Dallas, Texas 07/12/2013 (Financialstrend) – As per a recent statement released by the Chinese ministry of security, the Officials of the multinational drug-maker GlaxoSmith Klein (Plc) (ADR) (NYSE:GSK), have confessed to the allegations of using bribes to get the company’s drugs prescribed through physicians’. The company was also alleged to be involved in tax violations, by the Chinese officials.
It has been of great surprise that most of the executives have confessed that they had been involved in tax law violation and had even been offering bribe to doctors, hospitals and officers to promote their products and raise the prices, according to China’s safety ministry.
According to the Chinese law, the victims would be charged for their offence after the initial investigation comes to an end. The China’s Public Security Bureau declared that the investigation was being held in Changsha, Shanghai and Zhengzhou but refused to further cater with information about the victims.
The executives were accused of offering free travels as bribes and artificial receipts for breaking the Chinese Tax Laws. On the contrary, the British drug makers have put down such allegations, who themselves are being investigated by one of China’s city public security officials for Economic Crime. It has not been clear yet, that whether the claim has anything to do with the recent incident.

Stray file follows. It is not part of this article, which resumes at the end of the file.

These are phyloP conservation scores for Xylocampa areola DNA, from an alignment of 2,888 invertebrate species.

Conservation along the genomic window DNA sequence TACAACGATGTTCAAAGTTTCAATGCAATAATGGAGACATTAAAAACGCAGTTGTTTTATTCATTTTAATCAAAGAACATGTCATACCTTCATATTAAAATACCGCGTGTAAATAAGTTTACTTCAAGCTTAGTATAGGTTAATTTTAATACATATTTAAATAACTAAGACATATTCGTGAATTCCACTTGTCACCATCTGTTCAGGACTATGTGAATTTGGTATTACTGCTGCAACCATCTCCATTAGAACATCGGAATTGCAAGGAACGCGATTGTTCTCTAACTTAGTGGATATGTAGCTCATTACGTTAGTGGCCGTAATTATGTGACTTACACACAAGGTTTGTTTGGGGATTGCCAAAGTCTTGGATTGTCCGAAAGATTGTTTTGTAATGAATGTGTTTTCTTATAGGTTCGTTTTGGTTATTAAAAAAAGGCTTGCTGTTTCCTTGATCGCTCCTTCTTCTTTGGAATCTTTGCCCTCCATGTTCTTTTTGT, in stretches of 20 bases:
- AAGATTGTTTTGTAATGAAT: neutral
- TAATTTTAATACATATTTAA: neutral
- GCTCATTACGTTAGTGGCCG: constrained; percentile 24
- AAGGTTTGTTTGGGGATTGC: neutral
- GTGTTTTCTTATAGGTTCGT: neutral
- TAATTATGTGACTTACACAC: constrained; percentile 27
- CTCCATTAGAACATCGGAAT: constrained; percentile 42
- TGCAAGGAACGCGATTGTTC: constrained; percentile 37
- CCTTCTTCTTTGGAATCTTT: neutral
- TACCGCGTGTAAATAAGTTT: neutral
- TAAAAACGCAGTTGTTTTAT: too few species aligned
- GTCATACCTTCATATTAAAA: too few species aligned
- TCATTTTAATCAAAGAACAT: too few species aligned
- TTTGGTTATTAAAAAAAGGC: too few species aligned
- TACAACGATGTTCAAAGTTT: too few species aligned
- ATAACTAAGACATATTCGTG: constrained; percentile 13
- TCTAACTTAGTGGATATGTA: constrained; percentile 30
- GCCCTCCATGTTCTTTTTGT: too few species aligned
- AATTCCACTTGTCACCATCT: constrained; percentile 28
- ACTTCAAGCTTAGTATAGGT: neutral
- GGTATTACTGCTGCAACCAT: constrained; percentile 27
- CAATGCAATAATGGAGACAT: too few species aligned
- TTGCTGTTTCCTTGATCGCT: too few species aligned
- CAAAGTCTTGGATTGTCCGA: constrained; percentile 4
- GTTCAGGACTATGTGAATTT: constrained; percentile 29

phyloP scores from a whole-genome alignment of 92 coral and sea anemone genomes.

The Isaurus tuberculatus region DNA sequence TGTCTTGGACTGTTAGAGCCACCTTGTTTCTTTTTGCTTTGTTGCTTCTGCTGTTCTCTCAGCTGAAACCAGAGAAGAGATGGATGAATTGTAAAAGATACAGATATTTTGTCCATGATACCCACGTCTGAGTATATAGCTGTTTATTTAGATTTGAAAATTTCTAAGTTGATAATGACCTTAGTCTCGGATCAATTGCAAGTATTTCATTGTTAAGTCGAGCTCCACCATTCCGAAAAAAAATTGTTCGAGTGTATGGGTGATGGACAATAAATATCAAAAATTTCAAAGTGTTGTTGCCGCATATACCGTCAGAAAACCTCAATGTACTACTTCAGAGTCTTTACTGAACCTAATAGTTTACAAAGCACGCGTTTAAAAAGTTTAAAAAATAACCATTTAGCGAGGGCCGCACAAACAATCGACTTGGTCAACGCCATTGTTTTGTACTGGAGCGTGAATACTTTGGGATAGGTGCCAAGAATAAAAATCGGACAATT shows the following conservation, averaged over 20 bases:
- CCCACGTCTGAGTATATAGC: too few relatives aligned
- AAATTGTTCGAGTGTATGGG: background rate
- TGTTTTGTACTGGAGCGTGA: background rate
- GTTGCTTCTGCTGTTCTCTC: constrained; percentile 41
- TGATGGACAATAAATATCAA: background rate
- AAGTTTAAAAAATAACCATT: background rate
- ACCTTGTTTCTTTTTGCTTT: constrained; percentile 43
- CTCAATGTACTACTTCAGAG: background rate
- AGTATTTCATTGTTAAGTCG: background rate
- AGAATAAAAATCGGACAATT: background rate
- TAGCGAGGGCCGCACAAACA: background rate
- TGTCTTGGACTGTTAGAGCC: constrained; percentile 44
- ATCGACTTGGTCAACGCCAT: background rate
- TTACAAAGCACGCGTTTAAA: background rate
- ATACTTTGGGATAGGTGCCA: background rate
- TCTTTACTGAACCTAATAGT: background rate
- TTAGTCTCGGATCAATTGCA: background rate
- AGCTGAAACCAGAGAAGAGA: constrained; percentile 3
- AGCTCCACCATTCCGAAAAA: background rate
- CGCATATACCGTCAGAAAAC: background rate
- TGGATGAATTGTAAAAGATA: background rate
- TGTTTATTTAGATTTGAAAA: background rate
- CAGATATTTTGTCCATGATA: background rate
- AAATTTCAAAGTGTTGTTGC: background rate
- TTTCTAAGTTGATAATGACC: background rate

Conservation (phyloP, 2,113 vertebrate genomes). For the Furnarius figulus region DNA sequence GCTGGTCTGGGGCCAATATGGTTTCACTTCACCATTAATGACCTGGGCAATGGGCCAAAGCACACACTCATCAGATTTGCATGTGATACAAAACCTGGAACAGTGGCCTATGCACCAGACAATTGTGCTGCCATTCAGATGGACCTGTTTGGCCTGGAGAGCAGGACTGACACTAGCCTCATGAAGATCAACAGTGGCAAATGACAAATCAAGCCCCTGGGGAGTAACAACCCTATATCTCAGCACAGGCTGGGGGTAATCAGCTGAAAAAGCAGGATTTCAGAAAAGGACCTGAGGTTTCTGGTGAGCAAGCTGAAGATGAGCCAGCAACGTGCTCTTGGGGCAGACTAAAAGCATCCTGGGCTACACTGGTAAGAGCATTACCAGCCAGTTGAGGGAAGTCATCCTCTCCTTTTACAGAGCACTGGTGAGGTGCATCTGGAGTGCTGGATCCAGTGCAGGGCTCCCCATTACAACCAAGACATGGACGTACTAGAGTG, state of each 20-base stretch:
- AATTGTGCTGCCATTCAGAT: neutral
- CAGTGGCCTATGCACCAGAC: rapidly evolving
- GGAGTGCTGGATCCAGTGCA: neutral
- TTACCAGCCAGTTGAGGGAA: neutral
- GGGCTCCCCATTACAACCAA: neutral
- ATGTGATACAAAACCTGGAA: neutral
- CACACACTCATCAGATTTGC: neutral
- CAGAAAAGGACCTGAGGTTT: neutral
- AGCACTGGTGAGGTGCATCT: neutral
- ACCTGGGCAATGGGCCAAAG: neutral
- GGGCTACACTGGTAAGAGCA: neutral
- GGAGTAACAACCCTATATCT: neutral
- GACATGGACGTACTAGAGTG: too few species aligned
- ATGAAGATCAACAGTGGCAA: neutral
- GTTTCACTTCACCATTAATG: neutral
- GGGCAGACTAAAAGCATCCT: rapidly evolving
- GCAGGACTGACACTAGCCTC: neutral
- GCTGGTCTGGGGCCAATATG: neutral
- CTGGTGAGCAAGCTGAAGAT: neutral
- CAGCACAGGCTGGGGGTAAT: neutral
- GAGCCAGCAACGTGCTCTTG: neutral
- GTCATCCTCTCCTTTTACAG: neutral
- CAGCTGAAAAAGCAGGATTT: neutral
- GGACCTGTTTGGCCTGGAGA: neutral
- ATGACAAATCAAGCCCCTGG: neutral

GlaxoSmithKline plc (ADR) (NYSE:GSK) testified that it kept a strict check on the compliance of its procedure and hardly any evidence was available that concluded bribery or corruption had actually taken place.
On the other hand, foreign investors have been defensive in China as most of the foreign investors are being targeted by China’s strict allegations upon several counts. The executives of Rio Tinto plc (ADR) (NYSE: RIO) where one example of such accusation who were jailed for stealing commercial secrets and bribery. China has been keen in taking charge of control in the matter of its compliance of law and due to this reason it punished two brokerage firms in 2011 and 2012 for not being able to meet the due diligence during the IPO.